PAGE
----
COMMENT: Cobalt 27 streaming deal would create new tool for producers in increasingly sophisticated market

When Cobalt 27 increased the size of its balance sheet earlier this month, and the volume of cobalt metal it held, it did so with a specific aim: to enable it to carry out deals with physical producers.

“The physical purchase expands our balance sheet in preparation for a stream. This is actually a key point of the transaction. We have reduced our cost of capital for streaming transactions,” chairman Anthony Milewski told Metal Bulletin at the time.

The purchase that equity vehicle Cobalt 27 made has had a tightening effect on the market and pushed cobalt prices higher.

Metal Bulletin assessed low-grade free market in-warehouse cobalt prices in a range of $32.85-36 on December 13, a nine-year high from the $48.25-49 per lb assessed in March 2008.

But any streaming deal would be new to the cobalt market, which is changing rapidly as a result of the boom in growth expectations for battery technology.

At the point that Cobalt 27 announces such a deal, or stream, it will demonstrate that it offers more than a speculative opportunity — and is not a vehicle of capital that actually serves no capitalist purpose.

Such a promise was there at the start.

From the outset the company said that the physical market was seeking ways to use it – to hedge against rising prices and tightening availability, for example.

A streaming deal could be structured in any number of ways.

Physical streaming deals are not unheard of in cobalt, but the kind of synthetic deal that Cobalt 27 might have in mind is more commonly associated with precious metals markets — and would mark a first in cobalt.

(It is worth noting that Justin Cochrane, the chief operating officer of Cobalt 27, has experience of structuring stream financing deals in the precious metals markets from his time at Sandstorm Gold.)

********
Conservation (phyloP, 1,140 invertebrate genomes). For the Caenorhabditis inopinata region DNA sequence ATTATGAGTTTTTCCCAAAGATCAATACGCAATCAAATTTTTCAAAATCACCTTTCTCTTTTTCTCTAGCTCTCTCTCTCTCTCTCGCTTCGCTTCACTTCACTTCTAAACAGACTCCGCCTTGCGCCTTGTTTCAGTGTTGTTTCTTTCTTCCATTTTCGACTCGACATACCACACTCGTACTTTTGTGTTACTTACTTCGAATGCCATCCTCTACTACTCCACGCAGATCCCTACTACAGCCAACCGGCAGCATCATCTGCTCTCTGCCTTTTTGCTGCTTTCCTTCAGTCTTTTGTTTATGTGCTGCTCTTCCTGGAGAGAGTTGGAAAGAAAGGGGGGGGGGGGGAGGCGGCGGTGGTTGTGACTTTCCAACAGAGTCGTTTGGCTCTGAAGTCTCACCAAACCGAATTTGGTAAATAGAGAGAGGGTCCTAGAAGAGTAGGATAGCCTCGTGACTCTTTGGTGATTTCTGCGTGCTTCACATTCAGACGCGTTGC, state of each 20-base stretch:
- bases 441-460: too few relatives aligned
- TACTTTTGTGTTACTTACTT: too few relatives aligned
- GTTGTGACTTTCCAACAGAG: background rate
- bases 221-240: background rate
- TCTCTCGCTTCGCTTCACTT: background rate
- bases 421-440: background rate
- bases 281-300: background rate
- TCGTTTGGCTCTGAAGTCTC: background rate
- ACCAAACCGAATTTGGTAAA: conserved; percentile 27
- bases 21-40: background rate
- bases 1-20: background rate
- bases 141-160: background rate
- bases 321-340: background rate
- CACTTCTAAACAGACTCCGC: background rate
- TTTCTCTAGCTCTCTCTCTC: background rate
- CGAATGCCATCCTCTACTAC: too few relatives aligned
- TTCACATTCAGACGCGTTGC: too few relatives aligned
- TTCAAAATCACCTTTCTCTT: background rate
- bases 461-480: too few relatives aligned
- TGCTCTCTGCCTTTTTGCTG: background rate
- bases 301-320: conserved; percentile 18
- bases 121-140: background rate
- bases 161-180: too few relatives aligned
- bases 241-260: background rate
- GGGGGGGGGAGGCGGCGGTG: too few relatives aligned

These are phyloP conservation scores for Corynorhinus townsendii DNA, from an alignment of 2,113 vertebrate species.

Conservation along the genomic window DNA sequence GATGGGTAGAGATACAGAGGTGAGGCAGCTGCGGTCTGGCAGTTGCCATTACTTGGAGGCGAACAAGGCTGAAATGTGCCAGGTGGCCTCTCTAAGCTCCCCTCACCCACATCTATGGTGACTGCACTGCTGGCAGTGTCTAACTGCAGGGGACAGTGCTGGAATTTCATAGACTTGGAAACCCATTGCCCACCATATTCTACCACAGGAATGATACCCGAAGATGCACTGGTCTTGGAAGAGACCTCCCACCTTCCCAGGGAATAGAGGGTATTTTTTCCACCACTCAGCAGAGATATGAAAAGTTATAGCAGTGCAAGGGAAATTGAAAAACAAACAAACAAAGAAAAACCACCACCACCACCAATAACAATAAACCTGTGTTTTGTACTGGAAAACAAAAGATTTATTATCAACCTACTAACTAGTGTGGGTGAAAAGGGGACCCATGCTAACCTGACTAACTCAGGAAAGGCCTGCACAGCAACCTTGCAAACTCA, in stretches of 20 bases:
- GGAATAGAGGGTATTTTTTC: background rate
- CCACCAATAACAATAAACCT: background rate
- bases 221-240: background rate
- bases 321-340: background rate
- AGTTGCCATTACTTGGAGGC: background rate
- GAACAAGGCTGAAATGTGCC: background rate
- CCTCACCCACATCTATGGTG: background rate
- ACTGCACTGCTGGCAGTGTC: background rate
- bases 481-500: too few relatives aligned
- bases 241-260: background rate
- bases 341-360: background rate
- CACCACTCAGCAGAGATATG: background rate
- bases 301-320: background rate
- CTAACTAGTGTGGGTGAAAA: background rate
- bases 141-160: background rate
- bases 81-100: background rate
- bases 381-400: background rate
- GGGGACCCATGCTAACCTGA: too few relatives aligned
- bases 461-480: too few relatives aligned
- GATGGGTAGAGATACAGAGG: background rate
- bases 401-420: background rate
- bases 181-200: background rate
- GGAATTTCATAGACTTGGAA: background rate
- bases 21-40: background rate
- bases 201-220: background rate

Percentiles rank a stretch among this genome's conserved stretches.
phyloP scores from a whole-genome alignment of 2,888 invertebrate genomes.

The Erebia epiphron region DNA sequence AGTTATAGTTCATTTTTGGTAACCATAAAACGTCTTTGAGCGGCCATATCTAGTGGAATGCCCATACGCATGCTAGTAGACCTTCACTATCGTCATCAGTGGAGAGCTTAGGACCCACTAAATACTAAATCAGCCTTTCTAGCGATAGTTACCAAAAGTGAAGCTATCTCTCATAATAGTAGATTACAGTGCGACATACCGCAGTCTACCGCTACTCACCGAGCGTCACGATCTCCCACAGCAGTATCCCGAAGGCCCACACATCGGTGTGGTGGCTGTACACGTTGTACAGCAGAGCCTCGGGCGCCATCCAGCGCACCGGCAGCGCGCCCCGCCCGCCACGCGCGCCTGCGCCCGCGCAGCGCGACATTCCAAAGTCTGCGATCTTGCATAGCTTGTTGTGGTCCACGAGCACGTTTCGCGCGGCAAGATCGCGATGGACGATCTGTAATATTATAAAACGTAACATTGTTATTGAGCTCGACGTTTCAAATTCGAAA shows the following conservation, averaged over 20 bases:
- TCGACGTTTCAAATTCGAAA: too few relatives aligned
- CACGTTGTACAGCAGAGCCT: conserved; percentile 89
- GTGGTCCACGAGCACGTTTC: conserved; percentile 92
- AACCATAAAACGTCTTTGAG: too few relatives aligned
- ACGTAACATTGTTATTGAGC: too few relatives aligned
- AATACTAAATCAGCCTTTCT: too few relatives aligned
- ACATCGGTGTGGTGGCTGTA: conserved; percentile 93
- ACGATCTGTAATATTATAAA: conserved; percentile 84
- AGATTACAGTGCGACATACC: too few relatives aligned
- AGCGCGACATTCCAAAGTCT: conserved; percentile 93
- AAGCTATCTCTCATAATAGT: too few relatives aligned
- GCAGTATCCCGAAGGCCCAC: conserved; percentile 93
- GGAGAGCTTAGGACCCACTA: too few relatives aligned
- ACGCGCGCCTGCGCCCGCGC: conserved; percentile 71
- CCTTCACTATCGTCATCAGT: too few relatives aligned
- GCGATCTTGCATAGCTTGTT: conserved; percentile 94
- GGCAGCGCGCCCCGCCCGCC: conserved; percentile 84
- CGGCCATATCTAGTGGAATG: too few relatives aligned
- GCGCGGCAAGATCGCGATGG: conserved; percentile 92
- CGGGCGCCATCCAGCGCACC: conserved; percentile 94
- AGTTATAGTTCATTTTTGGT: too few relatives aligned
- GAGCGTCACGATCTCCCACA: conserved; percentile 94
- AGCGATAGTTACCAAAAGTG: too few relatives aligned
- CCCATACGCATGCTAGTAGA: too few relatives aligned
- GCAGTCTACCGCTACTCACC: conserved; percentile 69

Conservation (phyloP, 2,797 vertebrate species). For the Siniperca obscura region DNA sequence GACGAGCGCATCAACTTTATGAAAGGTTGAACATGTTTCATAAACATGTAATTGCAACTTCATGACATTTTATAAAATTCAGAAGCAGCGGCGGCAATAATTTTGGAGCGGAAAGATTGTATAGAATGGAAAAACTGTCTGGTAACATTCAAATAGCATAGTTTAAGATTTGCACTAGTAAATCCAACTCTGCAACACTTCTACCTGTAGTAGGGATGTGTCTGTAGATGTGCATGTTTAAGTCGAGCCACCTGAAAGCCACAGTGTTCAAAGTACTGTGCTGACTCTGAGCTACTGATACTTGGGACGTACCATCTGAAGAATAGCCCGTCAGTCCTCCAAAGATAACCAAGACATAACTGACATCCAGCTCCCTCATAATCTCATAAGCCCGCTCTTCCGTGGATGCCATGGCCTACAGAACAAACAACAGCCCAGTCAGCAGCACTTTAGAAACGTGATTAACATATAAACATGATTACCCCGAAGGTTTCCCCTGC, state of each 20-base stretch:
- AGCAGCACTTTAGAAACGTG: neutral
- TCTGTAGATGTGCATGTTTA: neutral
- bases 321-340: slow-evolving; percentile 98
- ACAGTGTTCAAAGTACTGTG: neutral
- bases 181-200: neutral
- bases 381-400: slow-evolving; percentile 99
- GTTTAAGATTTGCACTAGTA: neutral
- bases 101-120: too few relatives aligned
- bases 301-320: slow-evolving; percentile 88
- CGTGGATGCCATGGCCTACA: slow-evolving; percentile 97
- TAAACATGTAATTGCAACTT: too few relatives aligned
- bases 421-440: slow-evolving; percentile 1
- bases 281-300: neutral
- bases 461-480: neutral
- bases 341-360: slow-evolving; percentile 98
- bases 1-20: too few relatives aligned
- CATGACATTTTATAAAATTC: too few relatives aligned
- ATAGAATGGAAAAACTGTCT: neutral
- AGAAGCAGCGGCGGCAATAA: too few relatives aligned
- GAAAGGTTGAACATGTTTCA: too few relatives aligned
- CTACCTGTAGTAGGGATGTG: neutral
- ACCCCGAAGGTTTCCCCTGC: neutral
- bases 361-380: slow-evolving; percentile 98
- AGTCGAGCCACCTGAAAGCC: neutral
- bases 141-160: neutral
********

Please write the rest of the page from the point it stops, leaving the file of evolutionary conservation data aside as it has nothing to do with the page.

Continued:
It is easy to imagine a scenario in which indebted nickel producers, making cobalt as a byproduct, would contract to sell some or all of their forward production to Cobalt 27 at a fixed or variable price in return for a cash advance that was sufficiently large enough to cut their debts or spend on delayed capital initiatives.

Cobalt 27 might then take on the downside risk, and share any upside in a staggered fashion with the producer, in a way that no bank would be willing to consider at an acceptable cost. A trader might take the risk, but would require the physical units.

By contrast, no material would necessarily change hands, which would suit producers that are protective of their agency.

Instead the producer and the investment firm could settle the difference between the floating and fixed price by invoice.

This would give the producer the capacity to fund large capex projects or pay down its borrowings while maintaining control of its units.

In facilitating this development Cobalt 27 would be adding another dimension to the market.

Those producers would be marginally strengthened since they would have a greater capacity and flexibility to monetize their planned future production, without actually giving up control of units — and this might be of significant value in and of itself to producers with an extensive network of customers.

At the same time it would keep the market open to traders since those producers would not have to lock up units in offtakes, such as the deal Vale did with Traxys.

Given the sophistication of the battery and energy storage technology that is underpinning the boom in the cobalt market, such usage of the capital markets would be apposite.

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